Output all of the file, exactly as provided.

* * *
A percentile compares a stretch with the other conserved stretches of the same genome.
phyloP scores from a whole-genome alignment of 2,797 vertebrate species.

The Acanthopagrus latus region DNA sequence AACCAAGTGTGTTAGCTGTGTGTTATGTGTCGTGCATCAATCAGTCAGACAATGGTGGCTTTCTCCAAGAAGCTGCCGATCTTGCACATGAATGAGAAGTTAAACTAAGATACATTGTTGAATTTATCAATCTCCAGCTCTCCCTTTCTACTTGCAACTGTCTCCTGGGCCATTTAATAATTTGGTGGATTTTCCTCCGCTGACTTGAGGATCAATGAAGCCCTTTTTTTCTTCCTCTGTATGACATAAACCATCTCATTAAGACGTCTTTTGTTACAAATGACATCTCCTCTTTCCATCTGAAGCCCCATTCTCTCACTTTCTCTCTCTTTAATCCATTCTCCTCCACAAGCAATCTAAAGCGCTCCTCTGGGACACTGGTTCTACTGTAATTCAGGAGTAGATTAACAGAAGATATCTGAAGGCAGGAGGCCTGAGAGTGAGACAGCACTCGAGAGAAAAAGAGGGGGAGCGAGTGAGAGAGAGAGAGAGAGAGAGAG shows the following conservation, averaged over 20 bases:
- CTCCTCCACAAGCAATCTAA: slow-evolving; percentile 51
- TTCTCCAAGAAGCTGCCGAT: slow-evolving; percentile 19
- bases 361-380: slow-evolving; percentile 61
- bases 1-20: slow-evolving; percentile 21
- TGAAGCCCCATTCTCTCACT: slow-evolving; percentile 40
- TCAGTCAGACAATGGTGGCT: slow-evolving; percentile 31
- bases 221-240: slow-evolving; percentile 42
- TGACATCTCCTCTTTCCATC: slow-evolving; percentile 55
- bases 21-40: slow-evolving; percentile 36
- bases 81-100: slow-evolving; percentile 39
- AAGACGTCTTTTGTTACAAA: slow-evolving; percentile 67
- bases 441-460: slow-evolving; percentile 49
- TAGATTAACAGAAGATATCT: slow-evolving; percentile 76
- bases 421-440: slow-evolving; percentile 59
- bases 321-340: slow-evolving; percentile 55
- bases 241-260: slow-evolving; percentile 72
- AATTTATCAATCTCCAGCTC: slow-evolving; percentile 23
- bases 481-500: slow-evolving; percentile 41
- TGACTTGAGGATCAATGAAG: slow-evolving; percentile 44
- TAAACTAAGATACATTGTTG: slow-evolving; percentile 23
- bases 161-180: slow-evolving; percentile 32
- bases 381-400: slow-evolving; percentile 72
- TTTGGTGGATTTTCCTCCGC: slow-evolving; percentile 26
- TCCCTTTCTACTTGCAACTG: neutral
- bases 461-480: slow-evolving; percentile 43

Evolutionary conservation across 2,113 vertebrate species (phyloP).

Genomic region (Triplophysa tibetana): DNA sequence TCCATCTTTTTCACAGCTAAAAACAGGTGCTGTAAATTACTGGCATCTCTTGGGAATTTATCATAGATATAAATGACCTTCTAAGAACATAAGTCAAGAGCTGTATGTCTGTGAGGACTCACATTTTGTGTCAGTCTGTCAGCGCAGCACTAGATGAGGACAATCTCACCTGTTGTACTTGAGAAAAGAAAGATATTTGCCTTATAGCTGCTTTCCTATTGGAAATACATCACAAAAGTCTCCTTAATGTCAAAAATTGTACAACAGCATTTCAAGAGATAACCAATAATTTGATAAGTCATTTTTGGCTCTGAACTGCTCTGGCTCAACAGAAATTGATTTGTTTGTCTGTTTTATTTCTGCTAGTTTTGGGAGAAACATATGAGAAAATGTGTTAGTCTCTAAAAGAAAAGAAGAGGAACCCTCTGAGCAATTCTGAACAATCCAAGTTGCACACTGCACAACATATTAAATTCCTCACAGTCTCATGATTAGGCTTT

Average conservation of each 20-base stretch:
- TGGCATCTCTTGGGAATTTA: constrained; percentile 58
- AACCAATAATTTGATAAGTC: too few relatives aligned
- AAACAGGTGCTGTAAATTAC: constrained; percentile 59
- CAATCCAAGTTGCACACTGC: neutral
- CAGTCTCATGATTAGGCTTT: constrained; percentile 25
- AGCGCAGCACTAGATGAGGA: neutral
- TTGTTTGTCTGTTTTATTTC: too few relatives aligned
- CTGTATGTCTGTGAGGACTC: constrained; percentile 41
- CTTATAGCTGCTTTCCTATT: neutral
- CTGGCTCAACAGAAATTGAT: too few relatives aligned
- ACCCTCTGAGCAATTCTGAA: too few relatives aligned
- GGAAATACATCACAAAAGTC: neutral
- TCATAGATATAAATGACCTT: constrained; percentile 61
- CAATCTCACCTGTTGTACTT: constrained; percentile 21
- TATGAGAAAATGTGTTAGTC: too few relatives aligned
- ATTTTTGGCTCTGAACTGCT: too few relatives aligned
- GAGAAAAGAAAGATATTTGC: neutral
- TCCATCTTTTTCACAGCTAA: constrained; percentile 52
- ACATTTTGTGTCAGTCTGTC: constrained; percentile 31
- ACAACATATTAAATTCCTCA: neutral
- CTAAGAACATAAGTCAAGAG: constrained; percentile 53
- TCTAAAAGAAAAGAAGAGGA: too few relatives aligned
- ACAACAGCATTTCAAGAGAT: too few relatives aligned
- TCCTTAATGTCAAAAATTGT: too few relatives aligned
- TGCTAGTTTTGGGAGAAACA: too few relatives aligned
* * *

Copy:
A percentile compares a stretch with the other conserved stretches of the same genome.
phyloP scores from a whole-genome alignment of 2,797 vertebrate species.

The Acanthopagrus latus region DNA sequence AACCAAGTGTGTTAGCTGTGTGTTATGTGTCGTGCATCAATCAGTCAGACAATGGTGGCTTTCTCCAAGAAGCTGCCGATCTTGCACATGAATGAGAAGTTAAACTAAGATACATTGTTGAATTTATCAATCTCCAGCTCTCCCTTTCTACTTGCAACTGTCTCCTGGGCCATTTAATAATTTGGTGGATTTTCCTCCGCTGACTTGAGGATCAATGAAGCCCTTTTTTTCTTCCTCTGTATGACATAAACCATCTCATTAAGACGTCTTTTGTTACAAATGACATCTCCTCTTTCCATCTGAAGCCCCATTCTCTCACTTTCTCTCTCTTTAATCCATTCTCCTCCACAAGCAATCTAAAGCGCTCCTCTGGGACACTGGTTCTACTGTAATTCAGGAGTAGATTAACAGAAGATATCTGAAGGCAGGAGGCCTGAGAGTGAGACAGCACTCGAGAGAAAAAGAGGGGGAGCGAGTGAGAGAGAGAGAGAGAGAGAGAG shows the following conservation, averaged over 20 bases:
- CTCCTCCACAAGCAATCTAA: slow-evolving; percentile 51
- TTCTCCAAGAAGCTGCCGAT: slow-evolving; percentile 19
- bases 361-380: slow-evolving; percentile 61
- bases 1-20: slow-evolving; percentile 21
- TGAAGCCCCATTCTCTCACT: slow-evolving; percentile 40
- TCAGTCAGACAATGGTGGCT: slow-evolving; percentile 31
- bases 221-240: slow-evolving; percentile 42
- TGACATCTCCTCTTTCCATC: slow-evolving; percentile 55
- bases 21-40: slow-evolving; percentile 36
- bases 81-100: slow-evolving; percentile 39
- AAGACGTCTTTTGTTACAAA: slow-evolving; percentile 67
- bases 441-460: slow-evolving; percentile 49
- TAGATTAACAGAAGATATCT: slow-evolving; percentile 76
- bases 421-440: slow-evolving; percentile 59
- bases 321-340: slow-evolving; percentile 55
- bases 241-260: slow-evolving; percentile 72
- AATTTATCAATCTCCAGCTC: slow-evolving; percentile 23
- bases 481-500: slow-evolving; percentile 41
- TGACTTGAGGATCAATGAAG: slow-evolving; percentile 44
- TAAACTAAGATACATTGTTG: slow-evolving; percentile 23
- bases 161-180: slow-evolving; percentile 32
- bases 381-400: slow-evolving; percentile 72
- TTTGGTGGATTTTCCTCCGC: slow-evolving; percentile 26
- TCCCTTTCTACTTGCAACTG: neutral
- bases 461-480: slow-evolving; percentile 43

Evolutionary conservation across 2,113 vertebrate species (phyloP).

Genomic region (Triplophysa tibetana): DNA sequence TCCATCTTTTTCACAGCTAAAAACAGGTGCTGTAAATTACTGGCATCTCTTGGGAATTTATCATAGATATAAATGACCTTCTAAGAACATAAGTCAAGAGCTGTATGTCTGTGAGGACTCACATTTTGTGTCAGTCTGTCAGCGCAGCACTAGATGAGGACAATCTCACCTGTTGTACTTGAGAAAAGAAAGATATTTGCCTTATAGCTGCTTTCCTATTGGAAATACATCACAAAAGTCTCCTTAATGTCAAAAATTGTACAACAGCATTTCAAGAGATAACCAATAATTTGATAAGTCATTTTTGGCTCTGAACTGCTCTGGCTCAACAGAAATTGATTTGTTTGTCTGTTTTATTTCTGCTAGTTTTGGGAGAAACATATGAGAAAATGTGTTAGTCTCTAAAAGAAAAGAAGAGGAACCCTCTGAGCAATTCTGAACAATCCAAGTTGCACACTGCACAACATATTAAATTCCTCACAGTCTCATGATTAGGCTTT

Average conservation of each 20-base stretch:
- TGGCATCTCTTGGGAATTTA: constrained; percentile 58
- AACCAATAATTTGATAAGTC: too few relatives aligned
- AAACAGGTGCTGTAAATTAC: constrained; percentile 59
- CAATCCAAGTTGCACACTGC: neutral
- CAGTCTCATGATTAGGCTTT: constrained; percentile 25
- AGCGCAGCACTAGATGAGGA: neutral
- TTGTTTGTCTGTTTTATTTC: too few relatives aligned
- CTGTATGTCTGTGAGGACTC: constrained; percentile 41
- CTTATAGCTGCTTTCCTATT: neutral
- CTGGCTCAACAGAAATTGAT: too few relatives aligned
- ACCCTCTGAGCAATTCTGAA: too few relatives aligned
- GGAAATACATCACAAAAGTC: neutral
- TCATAGATATAAATGACCTT: constrained; percentile 61
- CAATCTCACCTGTTGTACTT: constrained; percentile 21
- TATGAGAAAATGTGTTAGTC: too few relatives aligned
- ATTTTTGGCTCTGAACTGCT: too few relatives aligned
- GAGAAAAGAAAGATATTTGC: neutral
- TCCATCTTTTTCACAGCTAA: constrained; percentile 52
- ACATTTTGTGTCAGTCTGTC: constrained; percentile 31
- ACAACATATTAAATTCCTCA: neutral
- CTAAGAACATAAGTCAAGAG: constrained; percentile 53
- TCTAAAAGAAAAGAAGAGGA: too few relatives aligned
- ACAACAGCATTTCAAGAGAT: too few relatives aligned
- TCCTTAATGTCAAAAATTGT: too few relatives aligned
- TGCTAGTTTTGGGAGAAACA: too few relatives aligned